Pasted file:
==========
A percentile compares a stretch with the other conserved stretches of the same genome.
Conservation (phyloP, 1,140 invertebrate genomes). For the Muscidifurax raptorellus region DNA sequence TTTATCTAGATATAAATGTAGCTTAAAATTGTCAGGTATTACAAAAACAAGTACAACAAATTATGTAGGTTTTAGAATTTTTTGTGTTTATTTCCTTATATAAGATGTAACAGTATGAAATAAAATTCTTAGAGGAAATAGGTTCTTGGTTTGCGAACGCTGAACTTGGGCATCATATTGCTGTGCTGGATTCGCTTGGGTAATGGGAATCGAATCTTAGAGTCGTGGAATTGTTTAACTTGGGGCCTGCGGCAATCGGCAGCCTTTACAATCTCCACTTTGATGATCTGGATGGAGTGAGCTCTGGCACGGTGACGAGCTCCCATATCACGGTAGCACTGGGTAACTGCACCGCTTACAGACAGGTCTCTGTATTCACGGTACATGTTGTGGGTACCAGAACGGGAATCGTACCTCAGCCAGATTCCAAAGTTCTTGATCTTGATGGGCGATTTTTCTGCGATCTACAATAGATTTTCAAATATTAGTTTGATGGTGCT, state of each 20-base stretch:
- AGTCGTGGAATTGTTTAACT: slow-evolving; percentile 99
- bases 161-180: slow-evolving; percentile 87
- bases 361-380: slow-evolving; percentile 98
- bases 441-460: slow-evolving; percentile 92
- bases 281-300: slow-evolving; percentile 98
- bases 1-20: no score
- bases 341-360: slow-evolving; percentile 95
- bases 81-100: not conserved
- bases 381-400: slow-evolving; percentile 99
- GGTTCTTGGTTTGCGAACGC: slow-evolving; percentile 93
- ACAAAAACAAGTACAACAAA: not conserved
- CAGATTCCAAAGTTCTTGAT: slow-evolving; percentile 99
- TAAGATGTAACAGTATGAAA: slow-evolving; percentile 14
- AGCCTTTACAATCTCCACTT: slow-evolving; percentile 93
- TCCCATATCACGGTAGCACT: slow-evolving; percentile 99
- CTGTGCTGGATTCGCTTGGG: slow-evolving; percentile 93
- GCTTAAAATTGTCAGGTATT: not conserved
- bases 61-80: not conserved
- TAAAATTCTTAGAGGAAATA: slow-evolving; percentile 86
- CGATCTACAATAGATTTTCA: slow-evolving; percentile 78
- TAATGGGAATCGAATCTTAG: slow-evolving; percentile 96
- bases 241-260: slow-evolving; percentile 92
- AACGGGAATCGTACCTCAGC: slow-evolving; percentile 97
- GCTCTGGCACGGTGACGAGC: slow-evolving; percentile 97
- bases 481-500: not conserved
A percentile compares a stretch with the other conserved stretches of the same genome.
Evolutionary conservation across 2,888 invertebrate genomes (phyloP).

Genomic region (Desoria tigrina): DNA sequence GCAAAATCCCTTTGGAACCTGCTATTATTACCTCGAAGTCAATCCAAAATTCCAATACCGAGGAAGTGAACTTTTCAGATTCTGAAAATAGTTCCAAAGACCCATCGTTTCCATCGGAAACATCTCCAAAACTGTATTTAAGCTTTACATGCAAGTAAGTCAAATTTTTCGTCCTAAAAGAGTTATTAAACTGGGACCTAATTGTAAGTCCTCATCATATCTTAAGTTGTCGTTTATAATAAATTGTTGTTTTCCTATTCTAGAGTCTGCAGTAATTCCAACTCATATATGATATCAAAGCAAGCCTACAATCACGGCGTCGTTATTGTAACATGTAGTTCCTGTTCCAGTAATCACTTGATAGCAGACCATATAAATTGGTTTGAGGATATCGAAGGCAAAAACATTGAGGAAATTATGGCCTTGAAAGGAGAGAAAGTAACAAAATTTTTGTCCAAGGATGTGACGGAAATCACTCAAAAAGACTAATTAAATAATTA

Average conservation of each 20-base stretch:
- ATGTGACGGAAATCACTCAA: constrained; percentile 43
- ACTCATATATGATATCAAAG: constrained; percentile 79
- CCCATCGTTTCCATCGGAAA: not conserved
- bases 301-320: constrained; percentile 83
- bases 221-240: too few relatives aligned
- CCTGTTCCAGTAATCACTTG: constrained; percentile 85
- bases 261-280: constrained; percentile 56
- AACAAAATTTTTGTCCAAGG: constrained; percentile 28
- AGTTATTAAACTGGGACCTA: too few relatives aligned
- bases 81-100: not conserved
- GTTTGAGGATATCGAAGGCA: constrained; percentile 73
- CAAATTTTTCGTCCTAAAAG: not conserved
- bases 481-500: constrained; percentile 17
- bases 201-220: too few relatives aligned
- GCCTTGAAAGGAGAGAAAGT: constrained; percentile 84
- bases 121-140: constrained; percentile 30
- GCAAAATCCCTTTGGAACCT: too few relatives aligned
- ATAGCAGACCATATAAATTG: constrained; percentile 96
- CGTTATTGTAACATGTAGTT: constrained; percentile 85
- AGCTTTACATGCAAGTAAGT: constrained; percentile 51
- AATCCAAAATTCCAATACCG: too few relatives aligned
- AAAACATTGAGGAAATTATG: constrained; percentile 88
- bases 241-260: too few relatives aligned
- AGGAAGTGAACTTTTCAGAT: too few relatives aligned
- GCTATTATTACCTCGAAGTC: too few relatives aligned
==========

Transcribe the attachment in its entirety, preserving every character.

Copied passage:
A percentile compares a stretch with the other conserved stretches of the same genome.
Conservation (phyloP, 1,140 invertebrate genomes). For the Muscidifurax raptorellus region DNA sequence TTTATCTAGATATAAATGTAGCTTAAAATTGTCAGGTATTACAAAAACAAGTACAACAAATTATGTAGGTTTTAGAATTTTTTGTGTTTATTTCCTTATATAAGATGTAACAGTATGAAATAAAATTCTTAGAGGAAATAGGTTCTTGGTTTGCGAACGCTGAACTTGGGCATCATATTGCTGTGCTGGATTCGCTTGGGTAATGGGAATCGAATCTTAGAGTCGTGGAATTGTTTAACTTGGGGCCTGCGGCAATCGGCAGCCTTTACAATCTCCACTTTGATGATCTGGATGGAGTGAGCTCTGGCACGGTGACGAGCTCCCATATCACGGTAGCACTGGGTAACTGCACCGCTTACAGACAGGTCTCTGTATTCACGGTACATGTTGTGGGTACCAGAACGGGAATCGTACCTCAGCCAGATTCCAAAGTTCTTGATCTTGATGGGCGATTTTTCTGCGATCTACAATAGATTTTCAAATATTAGTTTGATGGTGCT, state of each 20-base stretch:
- AGTCGTGGAATTGTTTAACT: slow-evolving; percentile 99
- bases 161-180: slow-evolving; percentile 87
- bases 361-380: slow-evolving; percentile 98
- bases 441-460: slow-evolving; percentile 92
- bases 281-300: slow-evolving; percentile 98
- bases 1-20: no score
- bases 341-360: slow-evolving; percentile 95
- bases 81-100: not conserved
- bases 381-400: slow-evolving; percentile 99
- GGTTCTTGGTTTGCGAACGC: slow-evolving; percentile 93
- ACAAAAACAAGTACAACAAA: not conserved
- CAGATTCCAAAGTTCTTGAT: slow-evolving; percentile 99
- TAAGATGTAACAGTATGAAA: slow-evolving; percentile 14
- AGCCTTTACAATCTCCACTT: slow-evolving; percentile 93
- TCCCATATCACGGTAGCACT: slow-evolving; percentile 99
- CTGTGCTGGATTCGCTTGGG: slow-evolving; percentile 93
- GCTTAAAATTGTCAGGTATT: not conserved
- bases 61-80: not conserved
- TAAAATTCTTAGAGGAAATA: slow-evolving; percentile 86
- CGATCTACAATAGATTTTCA: slow-evolving; percentile 78
- TAATGGGAATCGAATCTTAG: slow-evolving; percentile 96
- bases 241-260: slow-evolving; percentile 92
- AACGGGAATCGTACCTCAGC: slow-evolving; percentile 97
- GCTCTGGCACGGTGACGAGC: slow-evolving; percentile 97
- bases 481-500: not conserved
A percentile compares a stretch with the other conserved stretches of the same genome.
Evolutionary conservation across 2,888 invertebrate genomes (phyloP).

Genomic region (Desoria tigrina): DNA sequence GCAAAATCCCTTTGGAACCTGCTATTATTACCTCGAAGTCAATCCAAAATTCCAATACCGAGGAAGTGAACTTTTCAGATTCTGAAAATAGTTCCAAAGACCCATCGTTTCCATCGGAAACATCTCCAAAACTGTATTTAAGCTTTACATGCAAGTAAGTCAAATTTTTCGTCCTAAAAGAGTTATTAAACTGGGACCTAATTGTAAGTCCTCATCATATCTTAAGTTGTCGTTTATAATAAATTGTTGTTTTCCTATTCTAGAGTCTGCAGTAATTCCAACTCATATATGATATCAAAGCAAGCCTACAATCACGGCGTCGTTATTGTAACATGTAGTTCCTGTTCCAGTAATCACTTGATAGCAGACCATATAAATTGGTTTGAGGATATCGAAGGCAAAAACATTGAGGAAATTATGGCCTTGAAAGGAGAGAAAGTAACAAAATTTTTGTCCAAGGATGTGACGGAAATCACTCAAAAAGACTAATTAAATAATTA

Average conservation of each 20-base stretch:
- ATGTGACGGAAATCACTCAA: constrained; percentile 43
- ACTCATATATGATATCAAAG: constrained; percentile 79
- CCCATCGTTTCCATCGGAAA: not conserved
- bases 301-320: constrained; percentile 83
- bases 221-240: too few relatives aligned
- CCTGTTCCAGTAATCACTTG: constrained; percentile 85
- bases 261-280: constrained; percentile 56
- AACAAAATTTTTGTCCAAGG: constrained; percentile 28
- AGTTATTAAACTGGGACCTA: too few relatives aligned
- bases 81-100: not conserved
- GTTTGAGGATATCGAAGGCA: constrained; percentile 73
- CAAATTTTTCGTCCTAAAAG: not conserved
- bases 481-500: constrained; percentile 17
- bases 201-220: too few relatives aligned
- GCCTTGAAAGGAGAGAAAGT: constrained; percentile 84
- bases 121-140: constrained; percentile 30
- GCAAAATCCCTTTGGAACCT: too few relatives aligned
- ATAGCAGACCATATAAATTG: constrained; percentile 96
- CGTTATTGTAACATGTAGTT: constrained; percentile 85
- AGCTTTACATGCAAGTAAGT: constrained; percentile 51
- AATCCAAAATTCCAATACCG: too few relatives aligned
- AAAACATTGAGGAAATTATG: constrained; percentile 88
- bases 241-260: too few relatives aligned
- AGGAAGTGAACTTTTCAGAT: too few relatives aligned
- GCTATTATTACCTCGAAGTC: too few relatives aligned